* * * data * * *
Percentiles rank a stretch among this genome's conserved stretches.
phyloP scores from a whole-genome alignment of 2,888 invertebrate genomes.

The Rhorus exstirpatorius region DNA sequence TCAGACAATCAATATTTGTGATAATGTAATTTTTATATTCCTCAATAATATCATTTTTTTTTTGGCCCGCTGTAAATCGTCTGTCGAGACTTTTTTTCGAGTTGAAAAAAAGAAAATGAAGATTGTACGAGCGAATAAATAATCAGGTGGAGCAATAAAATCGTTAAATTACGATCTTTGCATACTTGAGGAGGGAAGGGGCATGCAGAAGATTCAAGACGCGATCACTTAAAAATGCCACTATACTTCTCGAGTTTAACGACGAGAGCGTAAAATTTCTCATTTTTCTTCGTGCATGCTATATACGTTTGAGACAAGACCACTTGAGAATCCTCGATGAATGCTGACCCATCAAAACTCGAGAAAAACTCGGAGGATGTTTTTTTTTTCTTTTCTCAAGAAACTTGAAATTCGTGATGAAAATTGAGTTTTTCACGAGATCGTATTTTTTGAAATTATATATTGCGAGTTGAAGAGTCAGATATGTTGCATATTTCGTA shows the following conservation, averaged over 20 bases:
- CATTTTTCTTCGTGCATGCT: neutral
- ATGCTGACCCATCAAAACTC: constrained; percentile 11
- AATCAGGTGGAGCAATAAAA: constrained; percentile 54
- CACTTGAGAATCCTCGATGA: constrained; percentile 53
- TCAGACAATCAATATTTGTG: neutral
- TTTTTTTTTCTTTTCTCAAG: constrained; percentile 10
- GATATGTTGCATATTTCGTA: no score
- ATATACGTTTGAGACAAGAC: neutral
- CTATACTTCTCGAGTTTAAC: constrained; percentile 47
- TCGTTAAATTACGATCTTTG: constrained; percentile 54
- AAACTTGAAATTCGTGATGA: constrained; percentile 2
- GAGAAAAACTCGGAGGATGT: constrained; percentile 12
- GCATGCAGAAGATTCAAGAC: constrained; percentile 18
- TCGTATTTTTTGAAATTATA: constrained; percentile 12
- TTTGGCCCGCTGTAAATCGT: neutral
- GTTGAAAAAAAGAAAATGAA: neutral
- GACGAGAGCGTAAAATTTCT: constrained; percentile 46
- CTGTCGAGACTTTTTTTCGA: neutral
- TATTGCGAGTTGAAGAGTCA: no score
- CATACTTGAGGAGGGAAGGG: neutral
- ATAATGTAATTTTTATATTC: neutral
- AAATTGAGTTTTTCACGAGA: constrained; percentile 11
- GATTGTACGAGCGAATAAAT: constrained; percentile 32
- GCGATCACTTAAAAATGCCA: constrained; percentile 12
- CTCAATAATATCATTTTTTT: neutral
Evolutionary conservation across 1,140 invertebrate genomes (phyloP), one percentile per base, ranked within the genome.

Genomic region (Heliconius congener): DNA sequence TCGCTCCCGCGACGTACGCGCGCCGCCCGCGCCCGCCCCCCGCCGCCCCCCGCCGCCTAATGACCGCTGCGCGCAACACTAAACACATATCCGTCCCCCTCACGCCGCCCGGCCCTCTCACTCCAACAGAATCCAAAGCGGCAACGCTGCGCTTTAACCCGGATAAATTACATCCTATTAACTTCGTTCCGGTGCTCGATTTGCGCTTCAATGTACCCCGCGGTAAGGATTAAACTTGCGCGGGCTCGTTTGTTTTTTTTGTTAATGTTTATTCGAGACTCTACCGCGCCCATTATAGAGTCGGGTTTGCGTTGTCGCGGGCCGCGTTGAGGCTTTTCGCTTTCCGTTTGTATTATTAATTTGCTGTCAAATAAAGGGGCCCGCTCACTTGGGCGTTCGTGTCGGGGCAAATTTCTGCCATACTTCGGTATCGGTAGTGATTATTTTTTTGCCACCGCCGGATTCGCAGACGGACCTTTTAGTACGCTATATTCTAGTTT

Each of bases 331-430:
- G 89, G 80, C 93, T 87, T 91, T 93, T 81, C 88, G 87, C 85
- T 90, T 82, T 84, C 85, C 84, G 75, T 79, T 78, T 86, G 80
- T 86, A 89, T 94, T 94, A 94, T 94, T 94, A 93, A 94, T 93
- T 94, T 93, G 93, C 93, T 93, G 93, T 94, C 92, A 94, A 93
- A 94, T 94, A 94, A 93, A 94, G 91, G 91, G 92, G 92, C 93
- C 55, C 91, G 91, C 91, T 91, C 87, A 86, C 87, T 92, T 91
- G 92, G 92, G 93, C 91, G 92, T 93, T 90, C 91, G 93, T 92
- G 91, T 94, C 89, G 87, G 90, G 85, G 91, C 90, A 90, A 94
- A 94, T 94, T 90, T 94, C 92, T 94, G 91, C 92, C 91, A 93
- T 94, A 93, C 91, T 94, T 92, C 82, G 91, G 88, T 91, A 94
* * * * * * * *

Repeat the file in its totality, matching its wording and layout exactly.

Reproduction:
Percentiles rank a stretch among this genome's conserved stretches.
phyloP scores from a whole-genome alignment of 2,888 invertebrate genomes.

The Rhorus exstirpatorius region DNA sequence TCAGACAATCAATATTTGTGATAATGTAATTTTTATATTCCTCAATAATATCATTTTTTTTTTGGCCCGCTGTAAATCGTCTGTCGAGACTTTTTTTCGAGTTGAAAAAAAGAAAATGAAGATTGTACGAGCGAATAAATAATCAGGTGGAGCAATAAAATCGTTAAATTACGATCTTTGCATACTTGAGGAGGGAAGGGGCATGCAGAAGATTCAAGACGCGATCACTTAAAAATGCCACTATACTTCTCGAGTTTAACGACGAGAGCGTAAAATTTCTCATTTTTCTTCGTGCATGCTATATACGTTTGAGACAAGACCACTTGAGAATCCTCGATGAATGCTGACCCATCAAAACTCGAGAAAAACTCGGAGGATGTTTTTTTTTTCTTTTCTCAAGAAACTTGAAATTCGTGATGAAAATTGAGTTTTTCACGAGATCGTATTTTTTGAAATTATATATTGCGAGTTGAAGAGTCAGATATGTTGCATATTTCGTA shows the following conservation, averaged over 20 bases:
- CATTTTTCTTCGTGCATGCT: neutral
- ATGCTGACCCATCAAAACTC: constrained; percentile 11
- AATCAGGTGGAGCAATAAAA: constrained; percentile 54
- CACTTGAGAATCCTCGATGA: constrained; percentile 53
- TCAGACAATCAATATTTGTG: neutral
- TTTTTTTTTCTTTTCTCAAG: constrained; percentile 10
- GATATGTTGCATATTTCGTA: no score
- ATATACGTTTGAGACAAGAC: neutral
- CTATACTTCTCGAGTTTAAC: constrained; percentile 47
- TCGTTAAATTACGATCTTTG: constrained; percentile 54
- AAACTTGAAATTCGTGATGA: constrained; percentile 2
- GAGAAAAACTCGGAGGATGT: constrained; percentile 12
- GCATGCAGAAGATTCAAGAC: constrained; percentile 18
- TCGTATTTTTTGAAATTATA: constrained; percentile 12
- TTTGGCCCGCTGTAAATCGT: neutral
- GTTGAAAAAAAGAAAATGAA: neutral
- GACGAGAGCGTAAAATTTCT: constrained; percentile 46
- CTGTCGAGACTTTTTTTCGA: neutral
- TATTGCGAGTTGAAGAGTCA: no score
- CATACTTGAGGAGGGAAGGG: neutral
- ATAATGTAATTTTTATATTC: neutral
- AAATTGAGTTTTTCACGAGA: constrained; percentile 11
- GATTGTACGAGCGAATAAAT: constrained; percentile 32
- GCGATCACTTAAAAATGCCA: constrained; percentile 12
- CTCAATAATATCATTTTTTT: neutral
Evolutionary conservation across 1,140 invertebrate genomes (phyloP), one percentile per base, ranked within the genome.

Genomic region (Heliconius congener): DNA sequence TCGCTCCCGCGACGTACGCGCGCCGCCCGCGCCCGCCCCCCGCCGCCCCCCGCCGCCTAATGACCGCTGCGCGCAACACTAAACACATATCCGTCCCCCTCACGCCGCCCGGCCCTCTCACTCCAACAGAATCCAAAGCGGCAACGCTGCGCTTTAACCCGGATAAATTACATCCTATTAACTTCGTTCCGGTGCTCGATTTGCGCTTCAATGTACCCCGCGGTAAGGATTAAACTTGCGCGGGCTCGTTTGTTTTTTTTGTTAATGTTTATTCGAGACTCTACCGCGCCCATTATAGAGTCGGGTTTGCGTTGTCGCGGGCCGCGTTGAGGCTTTTCGCTTTCCGTTTGTATTATTAATTTGCTGTCAAATAAAGGGGCCCGCTCACTTGGGCGTTCGTGTCGGGGCAAATTTCTGCCATACTTCGGTATCGGTAGTGATTATTTTTTTGCCACCGCCGGATTCGCAGACGGACCTTTTAGTACGCTATATTCTAGTTT

Each of bases 331-430:
- G 89, G 80, C 93, T 87, T 91, T 93, T 81, C 88, G 87, C 85
- T 90, T 82, T 84, C 85, C 84, G 75, T 79, T 78, T 86, G 80
- T 86, A 89, T 94, T 94, A 94, T 94, T 94, A 93, A 94, T 93
- T 94, T 93, G 93, C 93, T 93, G 93, T 94, C 92, A 94, A 93
- A 94, T 94, A 94, A 93, A 94, G 91, G 91, G 92, G 92, C 93
- C 55, C 91, G 91, C 91, T 91, C 87, A 86, C 87, T 92, T 91
- G 92, G 92, G 93, C 91, G 92, T 93, T 90, C 91, G 93, T 92
- G 91, T 94, C 89, G 87, G 90, G 85, G 91, C 90, A 90, A 94
- A 94, T 94, T 90, T 94, C 92, T 94, G 91, C 92, C 91, A 93
- T 94, A 93, C 91, T 94, T 92, C 82, G 91, G 88, T 91, A 94